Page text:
Language Selection

English French German Italian Portuguese Spanish

Linux Mint "Bianca" KDE Edition Beta 020: A Small Review

Filed under
Reviews

Linux Mint is an Ubuntu-based distro whose goal in life, per its website, "is to produce an elegant, up to date and comfortable GNU/Linux desktop distribution." The developers have released both GNOME-based and KDE-based versions in the past, and their latest version, v2.2 "Bianca," is already final in its GNOME incarnation. They just released a beta version of "Bianca KDE Edition" using KDE v3.5.6. The final version is to be released later this month.

Mint also comes with proprietary multimedia components such as libdvdcss2 and w32codecs preinstalled, so that it'll play DVDs and most video formats out of the box. It has the Flash plugin and Java preinstalled as well, for all your web-viewing needs. This version of Linux Mint uses kernel 2.6.17-10 (by contrast, Debian Etch will use 2.6.18).

The 803 MB DVD is live, like the other Ubuntus, so there's no need to install it to test it out. Like many other live CDs, it uses unionfs to give the feel of a writeable filesystem, so that, given enough memory, you can install quite a few things on it.


1. Default look 'n' feel

This is what it looks like when first started: Very green and very zen. At the bottom, there are two panels on top of one another; the bottom one has a news ticker going, monitoring the Mint forum's RSS feed (there are a bunch of other feeds to choose from in its configuration). The top one contains a KMenu replacement called the "Tasty Menu" which feels like a "lite" version of the Suse menu some of you may be familiar with.


2. Tasty Menu in action

The distro also includes a new, simplified file manager application for KDE, named Dolphin. Word is that this will be the default file manager in KDE 4. (Konqueror is still available; you will have to run it from the command line or from the panel button, however.)


3. Dolphin file manager

Now, if you'll excuse me for a moment, it's time to get back to blue, and something a bit more familiar. So stand by while I repaint the walls and switch around the furniture...


4. Linux Mint reloaded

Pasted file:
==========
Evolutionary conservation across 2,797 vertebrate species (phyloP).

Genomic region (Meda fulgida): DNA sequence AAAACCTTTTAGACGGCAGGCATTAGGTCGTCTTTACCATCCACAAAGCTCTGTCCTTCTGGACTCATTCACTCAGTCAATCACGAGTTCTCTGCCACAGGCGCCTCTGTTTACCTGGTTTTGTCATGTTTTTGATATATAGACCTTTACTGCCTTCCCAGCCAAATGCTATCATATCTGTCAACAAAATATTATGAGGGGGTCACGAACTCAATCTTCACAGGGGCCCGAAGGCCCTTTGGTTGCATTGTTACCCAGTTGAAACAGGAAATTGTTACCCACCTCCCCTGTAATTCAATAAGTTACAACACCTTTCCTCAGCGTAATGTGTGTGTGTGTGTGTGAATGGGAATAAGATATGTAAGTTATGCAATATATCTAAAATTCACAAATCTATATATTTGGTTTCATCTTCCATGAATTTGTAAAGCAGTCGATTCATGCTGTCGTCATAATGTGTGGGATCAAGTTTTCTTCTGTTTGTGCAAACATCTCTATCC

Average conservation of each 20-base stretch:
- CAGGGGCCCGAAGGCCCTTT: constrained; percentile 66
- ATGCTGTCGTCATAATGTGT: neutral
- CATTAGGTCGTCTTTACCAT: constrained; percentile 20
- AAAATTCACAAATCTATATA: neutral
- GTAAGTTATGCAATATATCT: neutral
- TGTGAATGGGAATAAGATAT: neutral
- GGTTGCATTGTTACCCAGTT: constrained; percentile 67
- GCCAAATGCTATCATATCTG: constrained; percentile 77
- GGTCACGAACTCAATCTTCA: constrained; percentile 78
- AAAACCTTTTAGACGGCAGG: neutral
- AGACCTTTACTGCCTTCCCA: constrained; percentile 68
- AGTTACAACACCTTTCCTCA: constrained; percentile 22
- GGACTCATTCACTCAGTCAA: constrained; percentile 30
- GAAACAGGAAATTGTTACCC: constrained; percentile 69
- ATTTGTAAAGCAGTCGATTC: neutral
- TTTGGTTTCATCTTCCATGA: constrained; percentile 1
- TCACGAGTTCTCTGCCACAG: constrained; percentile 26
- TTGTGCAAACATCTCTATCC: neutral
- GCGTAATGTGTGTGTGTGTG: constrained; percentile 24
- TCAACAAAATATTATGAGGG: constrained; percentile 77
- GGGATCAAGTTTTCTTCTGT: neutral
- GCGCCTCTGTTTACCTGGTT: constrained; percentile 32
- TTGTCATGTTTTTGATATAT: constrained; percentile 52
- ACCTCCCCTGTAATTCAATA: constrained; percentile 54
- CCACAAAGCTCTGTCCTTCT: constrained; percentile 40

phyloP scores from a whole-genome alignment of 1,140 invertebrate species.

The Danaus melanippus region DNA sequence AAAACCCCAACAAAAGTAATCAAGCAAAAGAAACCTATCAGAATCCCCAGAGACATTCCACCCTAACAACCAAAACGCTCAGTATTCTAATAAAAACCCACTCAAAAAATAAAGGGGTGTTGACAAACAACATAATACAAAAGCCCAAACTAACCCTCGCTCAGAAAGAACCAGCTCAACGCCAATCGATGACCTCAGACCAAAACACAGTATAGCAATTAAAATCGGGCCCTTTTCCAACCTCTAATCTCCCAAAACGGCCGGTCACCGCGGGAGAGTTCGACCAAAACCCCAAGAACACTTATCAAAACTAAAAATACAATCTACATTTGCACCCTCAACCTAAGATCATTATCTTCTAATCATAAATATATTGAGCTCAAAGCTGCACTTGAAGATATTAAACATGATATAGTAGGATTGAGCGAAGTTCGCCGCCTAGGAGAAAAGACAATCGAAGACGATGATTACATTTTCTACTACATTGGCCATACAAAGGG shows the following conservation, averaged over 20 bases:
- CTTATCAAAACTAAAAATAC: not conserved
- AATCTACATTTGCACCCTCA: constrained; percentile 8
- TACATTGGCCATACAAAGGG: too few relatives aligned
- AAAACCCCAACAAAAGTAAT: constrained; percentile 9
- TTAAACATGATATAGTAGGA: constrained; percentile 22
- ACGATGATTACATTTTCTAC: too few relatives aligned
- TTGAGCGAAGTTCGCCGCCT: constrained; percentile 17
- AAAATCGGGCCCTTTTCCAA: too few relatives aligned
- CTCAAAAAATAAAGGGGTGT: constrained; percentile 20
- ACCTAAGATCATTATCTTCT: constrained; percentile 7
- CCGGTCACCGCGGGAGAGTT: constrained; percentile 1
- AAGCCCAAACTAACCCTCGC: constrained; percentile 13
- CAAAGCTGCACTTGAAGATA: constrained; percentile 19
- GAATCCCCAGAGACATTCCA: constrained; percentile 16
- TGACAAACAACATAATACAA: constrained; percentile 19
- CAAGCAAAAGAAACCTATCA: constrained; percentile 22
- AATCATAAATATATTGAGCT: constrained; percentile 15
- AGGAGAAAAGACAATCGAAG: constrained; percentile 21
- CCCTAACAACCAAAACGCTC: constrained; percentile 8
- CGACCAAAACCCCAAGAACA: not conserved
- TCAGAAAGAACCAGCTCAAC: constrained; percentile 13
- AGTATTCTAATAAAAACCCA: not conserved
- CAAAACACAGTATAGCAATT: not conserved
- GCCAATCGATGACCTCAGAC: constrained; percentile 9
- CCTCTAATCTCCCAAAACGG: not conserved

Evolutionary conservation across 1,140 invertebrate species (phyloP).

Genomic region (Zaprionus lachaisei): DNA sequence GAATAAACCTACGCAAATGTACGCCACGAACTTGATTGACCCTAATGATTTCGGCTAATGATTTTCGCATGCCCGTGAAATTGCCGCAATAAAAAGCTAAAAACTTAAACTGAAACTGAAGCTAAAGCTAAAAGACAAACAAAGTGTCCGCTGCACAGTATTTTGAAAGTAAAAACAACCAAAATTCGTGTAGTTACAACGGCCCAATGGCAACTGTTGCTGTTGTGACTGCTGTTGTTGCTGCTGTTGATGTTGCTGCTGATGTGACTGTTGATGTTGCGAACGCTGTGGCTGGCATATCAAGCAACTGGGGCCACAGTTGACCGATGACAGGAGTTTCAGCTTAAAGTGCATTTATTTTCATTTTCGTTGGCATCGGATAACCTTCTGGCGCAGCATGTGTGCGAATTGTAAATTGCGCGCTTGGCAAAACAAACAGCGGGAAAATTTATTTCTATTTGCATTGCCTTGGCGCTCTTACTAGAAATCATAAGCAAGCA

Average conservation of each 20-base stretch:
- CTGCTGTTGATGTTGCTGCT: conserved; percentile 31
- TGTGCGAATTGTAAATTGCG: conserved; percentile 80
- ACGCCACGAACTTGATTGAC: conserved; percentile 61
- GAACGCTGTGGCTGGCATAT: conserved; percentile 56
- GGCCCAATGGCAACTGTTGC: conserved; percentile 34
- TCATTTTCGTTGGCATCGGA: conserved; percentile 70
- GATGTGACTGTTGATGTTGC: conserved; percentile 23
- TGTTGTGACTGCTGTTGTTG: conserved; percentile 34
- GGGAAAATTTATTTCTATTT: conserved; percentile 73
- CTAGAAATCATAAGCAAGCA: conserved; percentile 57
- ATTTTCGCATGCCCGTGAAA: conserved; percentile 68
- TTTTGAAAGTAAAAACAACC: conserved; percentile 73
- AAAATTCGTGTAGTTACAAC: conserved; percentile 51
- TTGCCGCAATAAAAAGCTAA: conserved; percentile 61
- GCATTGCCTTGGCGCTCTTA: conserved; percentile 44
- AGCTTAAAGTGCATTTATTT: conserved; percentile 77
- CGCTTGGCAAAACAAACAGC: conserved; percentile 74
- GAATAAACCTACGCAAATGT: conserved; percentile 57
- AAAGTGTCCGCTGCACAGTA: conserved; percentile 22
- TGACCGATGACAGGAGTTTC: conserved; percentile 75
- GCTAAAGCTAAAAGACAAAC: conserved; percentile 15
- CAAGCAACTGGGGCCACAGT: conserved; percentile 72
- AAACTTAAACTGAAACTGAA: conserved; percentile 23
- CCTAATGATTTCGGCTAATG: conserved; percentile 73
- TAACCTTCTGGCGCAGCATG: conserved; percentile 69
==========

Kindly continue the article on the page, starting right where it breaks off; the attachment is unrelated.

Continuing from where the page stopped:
Ahhhh. Same distro, different look. Much better, IMHO. Nice that KDE is so configurable.


5. Suse menu in action

You can, of course, switch to the new Suse menu if you like it better. In other words, you can choose from between 3 different menu styles.

Beyond the usual suspects -- digiKam; the GIMP; K3b; KOffice, and MPlayer -- Mint comes with a DVD ripper named "k9copy" and a CD ripper named "KAudioCreator."


6. CD and DVD rippers

If you'll pardon a bit of editorializing, one thing Ubuntu does that causes pain to hardened Linux users is to (over-)simplify things. Since Mint uses the default Ubuntu repositories, it contains such Ubuntu "gems" as System Settings, which aims at replacing the KDE Control Center. Each of the icons in System Settings, when clicked, brings up a KDE Control Center module, so I'm not clear on why this needed to be done. Perhaps it's to bring KDE and GNOME closer together. In any case, here are both:


7. "kcontrol" vs. "systemsettings"

The default package manager is named Adept. You can run it in two modes, one of which appears much simpler to use than the other. (Note the "Kubuntu Hardware Database Collection" applet in the background. Evidently the Kubuntu folks are trying to keep up on what hardware does and doesn't work. The applet collects information on your hardware and sends it to Kubuntu.)


8. Adept

Finally, you can install and run Beryl from the Mint live CD, given enough memory. (If you have an nvidia card, as I do, the easiest way to get this working is just to run the proprietary nvidia installer and do some editing of xorg.conf by hand. They include a script named "envy" that will install and uninstall nvidia/ATI drivers, but it didn't work well for me. The DVD includes the kernel headers, so using the nvidia installer is relatively painless.)


9. Beryl

Finally, one cute thing: every time you log on, "fortune" pops up a witty joke or phrase. (It has blonde jokes, fer cryin' out loud.)

I found Linux Mint to be an easy-to-use distribution with a growing forum and wiki. Release notes are here. Download links are here.

Comment viewing options

Select your preferred way to display the comments and click "Save settings" to activate your changes.

Linux Mint "Bianca" KDE

I took it for a teny tiny test drive on my HP laptop. I love the default menu. It's better than the suse menu in that you don't have all this 'clicking back and forth to see anything' going on. I think the third panel that reveals the contents of subcategory with just a mouse hover is nice. I really liked it. So much so that I was thinking of installing the system until I couldn't get my wireless to work. That's where my test ended.

I hated the default wallpaper. Ugly color and I don't like people on my desktop, even in silhouette - especially female (being female it has no allure for me). This one isn't offensive by trying to allude sexuality, it appears she is meditating. So perhaps it's suppose to have a calming effect or reveal some philosophy of the Linux Mint project. Still, I didn't care for it. Of course wallpapers can be changed.

I liked the log out menu as it has suspend and hibernate as options. Very few linux distributions include those options there. It's a nice touch. I'm still new to this modern laptop business, but I'm assuming suspend means suspend to ram and hibernate means suspend to disk. Also still being new to this whole thing, I'm not sure if these options should work from a livecd or not. In this case, they don't. But since wireless doesn't work, I see no point in installing to harddrive to test.